For those who prefer a creamier cleansing experience, Mieloch loves this milky version from cult-favorite brand Biologique Recherche, which, she says, benefits from the addition of oils (like jojoba, squalane, and vitamin E) in the formula. “You always get a much more effective cleansing with a cleanser that contains some good oils to remove the bad oils,” says Mieloch. (She also recommends mixing in MBR’s Enzyme Cleansing Booster — if you’re really willing to splurge — a few times a week to “get a nice enzymatic exfoliation that removes layers of buildup.”) In terms of the application, while Mieloch recommends everyone be diligent about really working that cleanser onto the face — “Always spend time massaging it in” — she and many of the other experts are wary of mechanical facial brushes for anyone acne prone, because they tend to be an easy harbor for bacteria. If you’re a devotee, Batra says to at least limit usage to a few times a week and try one like the Foreo Luna, which is made of silicone and is thus 35 times more hygienic than nylon bristles. Or, says Pavitt, try a compressed sponge for a similar effect: “You can buy a pack of 50 on Amazon for about 20 bucks, and if they’re cellulose, you can compost them.”
Best natural acne cleanser
Old-school natural brand Dr. Alkaitis has what is one of facialist Carrie Lindsey’s favorite cleansers for breakouts. The blend of cold-pressed oils, medicinal herbs, and plant extracts like seaweed, chamomile, and sambucus-nigra flower make this cleanser “both detoxifying yet gentle,” she says. If you are a wearer of eye makeup, though, Lindsey suggests swiping it off with micellar water first, because the cleanser’s castile base can sting if it gets in your eyes (much more on micellar water below). And, since Lindsey and others are in agreement that water temperature can also impact inflamed skin, don’t make it too hot. “Most acneic skin has heat to it,” Lindsey says. “I always recommend using tepid water — it can be warm, but not hot — for cleansing and then doing a cold rinse to constrict the pores and calm inflammation.”
Best micellar acne cleanser
Back to the micellar subject: Those who are regular wearers of a significant amount of makeup are often also fans of a double-cleansing ritual — starting with a micellar water. But products in the micellar category are not, despite appearances, interchangeable, which is why for any skin that is more sensitized or inflamed, Marchbein likes Simple’s version. It’s the only one “that doesn’t sting my face or leave a film on my skin,” she says. And Marchbein always underscores the importance of immediate hydration after any cleansing ritual. “I recommend moisturizing within 60 seconds of washing, while the skin is still damp,” she says. Her favorite hydrators? “In the morning, a moisturizer with broad-spectrum SPF 30-plus, like Pond’s Clarant B3 with niacinamide, to help with redness; and in the evening, a heavier moisturizer, like CeraVe cream (with ceramides and hyaluronic acid), Simple Water Boost Hydrating Gel Cream (with glycerin), or Neutrogena Hydro Boost (with hyaluronic acid).
Best grocery acne cleanser
Facialist Kristina Holey is a longtime fan of using manuka honey as a cleanser, and so are both Bowe and Lindsey, who calls it an “all-around face healer.” Key to its appeal: “It’s gentle and it helps bind water moisture to the skin, all while being antibacterial.” When cleansing with honey, add a bit of warm water to give it some slip, and rinse thoroughly. General note: How you dry skin after cleansing is also important. “Bacteria can build up on damp towels and be transferred to your face, clogging pores,” says Batra. Mieloch agrees, saying everyone should invest in a stack of washcloths that they use just for their face so they can swap them daily, and, adds Pavitt, always use them to blot the skin dry, never rub.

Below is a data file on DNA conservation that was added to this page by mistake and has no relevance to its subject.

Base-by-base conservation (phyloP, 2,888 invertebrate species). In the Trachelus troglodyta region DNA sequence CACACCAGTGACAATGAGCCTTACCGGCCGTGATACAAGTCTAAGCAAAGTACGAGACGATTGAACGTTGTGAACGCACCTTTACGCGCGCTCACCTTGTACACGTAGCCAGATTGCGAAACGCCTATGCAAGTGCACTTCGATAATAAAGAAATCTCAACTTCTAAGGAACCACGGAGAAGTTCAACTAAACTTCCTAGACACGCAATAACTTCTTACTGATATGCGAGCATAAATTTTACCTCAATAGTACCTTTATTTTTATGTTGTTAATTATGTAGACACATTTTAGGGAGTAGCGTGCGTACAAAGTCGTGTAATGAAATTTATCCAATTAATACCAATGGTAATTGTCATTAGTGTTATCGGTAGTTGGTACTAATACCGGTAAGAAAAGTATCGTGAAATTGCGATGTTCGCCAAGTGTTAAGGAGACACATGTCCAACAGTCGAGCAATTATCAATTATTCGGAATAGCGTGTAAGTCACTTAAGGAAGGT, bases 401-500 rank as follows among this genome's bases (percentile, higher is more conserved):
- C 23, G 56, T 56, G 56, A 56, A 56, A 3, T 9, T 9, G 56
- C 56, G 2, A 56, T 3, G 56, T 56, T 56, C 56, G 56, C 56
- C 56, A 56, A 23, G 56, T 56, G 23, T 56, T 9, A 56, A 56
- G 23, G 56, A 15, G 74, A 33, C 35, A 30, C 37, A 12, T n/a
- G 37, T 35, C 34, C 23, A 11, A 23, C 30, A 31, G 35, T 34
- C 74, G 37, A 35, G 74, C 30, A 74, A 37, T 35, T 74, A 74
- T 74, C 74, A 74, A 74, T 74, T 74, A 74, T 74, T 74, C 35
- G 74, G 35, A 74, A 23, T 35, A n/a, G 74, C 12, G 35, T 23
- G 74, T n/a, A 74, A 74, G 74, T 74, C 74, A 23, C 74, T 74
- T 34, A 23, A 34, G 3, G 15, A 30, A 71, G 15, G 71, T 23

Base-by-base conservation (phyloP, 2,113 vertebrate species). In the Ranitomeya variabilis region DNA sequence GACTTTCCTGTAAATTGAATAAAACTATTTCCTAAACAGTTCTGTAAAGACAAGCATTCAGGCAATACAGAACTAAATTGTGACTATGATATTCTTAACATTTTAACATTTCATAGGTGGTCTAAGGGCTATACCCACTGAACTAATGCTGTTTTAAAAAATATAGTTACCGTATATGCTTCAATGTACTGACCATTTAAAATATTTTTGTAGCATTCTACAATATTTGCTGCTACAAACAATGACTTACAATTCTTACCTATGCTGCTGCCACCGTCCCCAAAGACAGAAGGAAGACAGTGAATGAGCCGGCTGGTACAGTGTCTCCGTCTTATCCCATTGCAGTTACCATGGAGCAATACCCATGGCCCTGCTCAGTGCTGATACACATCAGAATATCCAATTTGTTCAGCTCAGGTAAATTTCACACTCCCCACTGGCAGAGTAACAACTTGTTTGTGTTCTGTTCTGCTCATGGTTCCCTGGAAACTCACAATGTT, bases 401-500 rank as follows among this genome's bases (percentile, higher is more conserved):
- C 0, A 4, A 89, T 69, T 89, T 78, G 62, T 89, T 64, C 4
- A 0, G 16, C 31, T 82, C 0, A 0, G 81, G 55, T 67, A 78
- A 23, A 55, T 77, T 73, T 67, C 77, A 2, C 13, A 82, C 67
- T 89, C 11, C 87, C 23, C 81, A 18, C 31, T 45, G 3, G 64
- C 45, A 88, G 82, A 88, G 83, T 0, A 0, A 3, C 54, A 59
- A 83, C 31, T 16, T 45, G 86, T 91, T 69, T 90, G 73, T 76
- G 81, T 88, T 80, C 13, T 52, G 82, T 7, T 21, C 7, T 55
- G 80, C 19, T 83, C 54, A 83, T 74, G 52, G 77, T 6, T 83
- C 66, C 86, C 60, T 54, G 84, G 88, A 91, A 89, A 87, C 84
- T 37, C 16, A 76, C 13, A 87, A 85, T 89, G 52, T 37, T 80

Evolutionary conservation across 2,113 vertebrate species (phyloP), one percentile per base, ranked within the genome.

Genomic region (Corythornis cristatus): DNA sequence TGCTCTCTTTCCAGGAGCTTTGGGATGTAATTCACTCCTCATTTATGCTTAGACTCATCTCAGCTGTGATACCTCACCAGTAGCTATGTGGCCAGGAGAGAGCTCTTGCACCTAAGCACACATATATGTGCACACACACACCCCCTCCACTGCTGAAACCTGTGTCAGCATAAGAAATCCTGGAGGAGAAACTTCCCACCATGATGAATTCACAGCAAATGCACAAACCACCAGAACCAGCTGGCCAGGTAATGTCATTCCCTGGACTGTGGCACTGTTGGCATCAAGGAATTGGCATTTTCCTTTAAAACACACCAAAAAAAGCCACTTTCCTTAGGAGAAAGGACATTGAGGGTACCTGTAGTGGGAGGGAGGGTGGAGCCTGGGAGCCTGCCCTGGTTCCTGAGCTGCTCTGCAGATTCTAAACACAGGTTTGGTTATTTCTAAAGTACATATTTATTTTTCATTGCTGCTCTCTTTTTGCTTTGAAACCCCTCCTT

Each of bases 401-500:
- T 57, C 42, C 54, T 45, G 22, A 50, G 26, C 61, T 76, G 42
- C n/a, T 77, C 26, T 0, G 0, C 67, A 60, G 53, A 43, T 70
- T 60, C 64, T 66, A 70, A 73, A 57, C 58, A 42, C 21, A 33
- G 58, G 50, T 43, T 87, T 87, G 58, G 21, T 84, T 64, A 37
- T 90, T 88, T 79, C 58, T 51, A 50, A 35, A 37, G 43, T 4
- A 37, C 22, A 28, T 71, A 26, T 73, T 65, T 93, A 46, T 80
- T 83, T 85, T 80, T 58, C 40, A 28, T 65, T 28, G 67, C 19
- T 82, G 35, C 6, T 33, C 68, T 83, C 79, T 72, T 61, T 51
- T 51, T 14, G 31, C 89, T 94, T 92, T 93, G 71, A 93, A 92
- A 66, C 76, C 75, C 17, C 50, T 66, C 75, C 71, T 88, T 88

Best (bargain) gel acne cleanser
Refreshing gel has long been a favorite format for anyone with acne, and this cleanser by beloved Korean brand Cosrx is also one of Amazon’s best sellers in the category. Says Pavitt, “It has BHA, an active ingredient that really cleans inside the pores” but is still easy on the skin. That said, any new cleanser will of course involve a trial period, which sometimes means seeing more breakouts at first. “There will be a clean-out process during which time previously stubborn plugging, or ‘underground’ blemishes, will find their way out — and there’s only one direction — to the surface,” Zalka explains. So be patient. She recommends giving any new regimen at least seven to ten days unless there is marked irritation.
Best (splurgy) gel acne cleanser
Both Lindsey and Pavitt are fans of this high-performing gel cleanser, a blend of glycolic acid derived from sugarcane, willow-bark extract, and chamomile-flower extract, from under-the-radar brand iS Clinical. “The acids gently exfoliate the skin to help keep pores from becoming blocked, while the chamomile is calming and soothing to the most sensitive skin,” says Lindsey. Pavitt adds that “it’s nondrying and cleans thoroughly without leaving any residue.” But do keep in mind “nondrying” can be a relative term, especially considering the season: “If you live in a location that’s cold and has low humidity in the winter,” says Zalka, any new acne cleanser can be a bit drying, since “skin is drier at the baseline.” If this is a particular concern for you, you may want to wait until spring before making a switch.
Best oil acne cleanser
Cleansing acneic skin with an oil is not a far-fetched idea. “The science behind it is simple: Oil clings to oil, so cleansing with it is the best way to cut through excess sebum, makeup, and buildup on your face without stripping the skin,” says Wexler. For a bonus hit of acne-fighting power, Wexler likes this Shu Uemura oil, which has salicylic acid in the formula. “It gives an extra boost to wash away pore buildup,” she notes. As with any cleanser that has an active ingredient (like the salicylic acid here), it might be best not to use it every day: Zalka likes rotating between active and very mild cleansers. “You’ve heard of interval training — and you can do the same for your cleansing routine,” she says.
Best exfoliating acne cleanser
While acid-based (a.k.a. chemical) exfoliants are often the go-to for acne sufferers, for those who want to occasionally (only a few times a week, at most) use a more physical exfoliant, Wexler recommends this dual-action exfoliating cream — it’s a combo of salicylic, glycolic, and lactic acids plus tiny pumice beads. “It helps brighten the skin, clear blemishes, and unclog pores,” she says, adding that physical exfoliation is best suited for those with comedonal (not cystic) acne.